I have an FAQ that offers advice for dealing with reluctant husbands here: http://www.carolinah....com/afaq6.html
Talk to your husband to see if he'd agree to a year as a trial period. It takes a while for most families to find what works for them (structure vs less structure, textbooks vs hands-on materials, etc.). If you start out one way and it doesn't work, you won't have much time to experiment and you might think homeschooling isn't working for you, when the reality is that you just haven't found the method that works best for you yet. Trying to figure it all out in a couple of months (and being under pressure to make it work in such a short time-frame.... or else!) may not be a good start to homeschooling.
All that said - if summer is all you have to work with, then make the most of it. Go to museums, the zoo, historical parks, etc., and be sure to take pictures, collect brochures, etc., to document all the learning that takes place. Keep a list of books that your son reads, note any documentaries or educational television he watches, any discussions about the Great Depression, Vietnam War, etc., that he may have with people who've lived through the period, etc. I don't know if I'd use any textbooks or school-ish type of resources at this point because 1) I think it's important for your son to see that learning happens all the time, and 2) he'll get hit with that when/if he returns back to school this fall and may resent the fact that he didn't get a summer break.
Also, I encourage you to join us for any events we do during the summer. Many, many reluctant husbands and grandparents have been turned around after they see the results of homeschooling by those who've been at it a while. I've been homeschooling for over 20 years, with children who've never been to public school, so my older kids (ages 27, 21, 17) are used to talking to people who are unsure about the whole thing. I can't tell you how many times uncertain husbands, wives, or grandparents have told me that talking to my children did more to convince them than anything they've read or heard up to that point.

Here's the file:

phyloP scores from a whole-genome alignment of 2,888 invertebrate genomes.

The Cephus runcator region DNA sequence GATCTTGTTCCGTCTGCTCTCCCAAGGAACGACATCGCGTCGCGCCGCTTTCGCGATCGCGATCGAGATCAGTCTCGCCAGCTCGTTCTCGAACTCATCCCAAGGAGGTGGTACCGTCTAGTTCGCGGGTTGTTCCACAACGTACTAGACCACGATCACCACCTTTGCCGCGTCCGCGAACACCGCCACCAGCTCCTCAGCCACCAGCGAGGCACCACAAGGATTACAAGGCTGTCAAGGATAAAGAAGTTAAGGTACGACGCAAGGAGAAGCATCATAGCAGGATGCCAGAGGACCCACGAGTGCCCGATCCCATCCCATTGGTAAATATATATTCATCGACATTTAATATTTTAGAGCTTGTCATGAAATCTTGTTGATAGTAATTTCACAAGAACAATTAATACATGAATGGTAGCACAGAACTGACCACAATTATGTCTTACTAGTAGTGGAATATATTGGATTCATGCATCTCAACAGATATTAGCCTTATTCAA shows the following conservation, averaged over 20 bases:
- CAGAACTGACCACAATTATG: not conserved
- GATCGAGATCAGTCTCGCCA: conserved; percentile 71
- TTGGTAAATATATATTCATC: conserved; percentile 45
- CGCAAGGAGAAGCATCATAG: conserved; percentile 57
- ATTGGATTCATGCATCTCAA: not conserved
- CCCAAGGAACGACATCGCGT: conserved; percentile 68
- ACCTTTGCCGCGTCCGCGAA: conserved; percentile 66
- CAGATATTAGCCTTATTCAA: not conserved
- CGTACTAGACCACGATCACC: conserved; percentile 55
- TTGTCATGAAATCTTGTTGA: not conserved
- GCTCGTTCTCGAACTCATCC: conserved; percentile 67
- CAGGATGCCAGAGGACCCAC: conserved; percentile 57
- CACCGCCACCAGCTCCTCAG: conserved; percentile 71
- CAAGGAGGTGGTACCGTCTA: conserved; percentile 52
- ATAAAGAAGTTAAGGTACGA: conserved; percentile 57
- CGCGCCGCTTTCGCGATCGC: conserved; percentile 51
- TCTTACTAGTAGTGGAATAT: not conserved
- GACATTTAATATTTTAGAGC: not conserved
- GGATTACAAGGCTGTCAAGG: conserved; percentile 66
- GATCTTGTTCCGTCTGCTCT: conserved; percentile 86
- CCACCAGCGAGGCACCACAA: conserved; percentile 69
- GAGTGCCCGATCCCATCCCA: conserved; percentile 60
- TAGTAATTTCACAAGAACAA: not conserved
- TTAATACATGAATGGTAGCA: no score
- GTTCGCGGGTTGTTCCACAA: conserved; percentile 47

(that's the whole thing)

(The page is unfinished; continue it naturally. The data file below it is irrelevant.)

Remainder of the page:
To answer your questions:
You're welcome to join Carolina Homeschooler for the 2014-2015 year, even if you end up enrolling in public school in the fall. You won't be able to get a refund, but you'll be able to attend our activities and online book groups, etc., this summer.
Definitely keep track of learning that goes on during the summer. Remember to count everything, even the unexpected learning that happens. I remember one lazy Sunday we turned on Discovery Channel or something and a show about NASA was on. It sucked us in and we ended up watching it all day long (it turned out to be a "history of the space program" marathon). It was totally unplanned, but we all learned so much from it (see recomendations above about books, museums, etc.). We don't have an hourly requirement as far as counting days goes.
I hope this helps! Let me know if you have any other questions.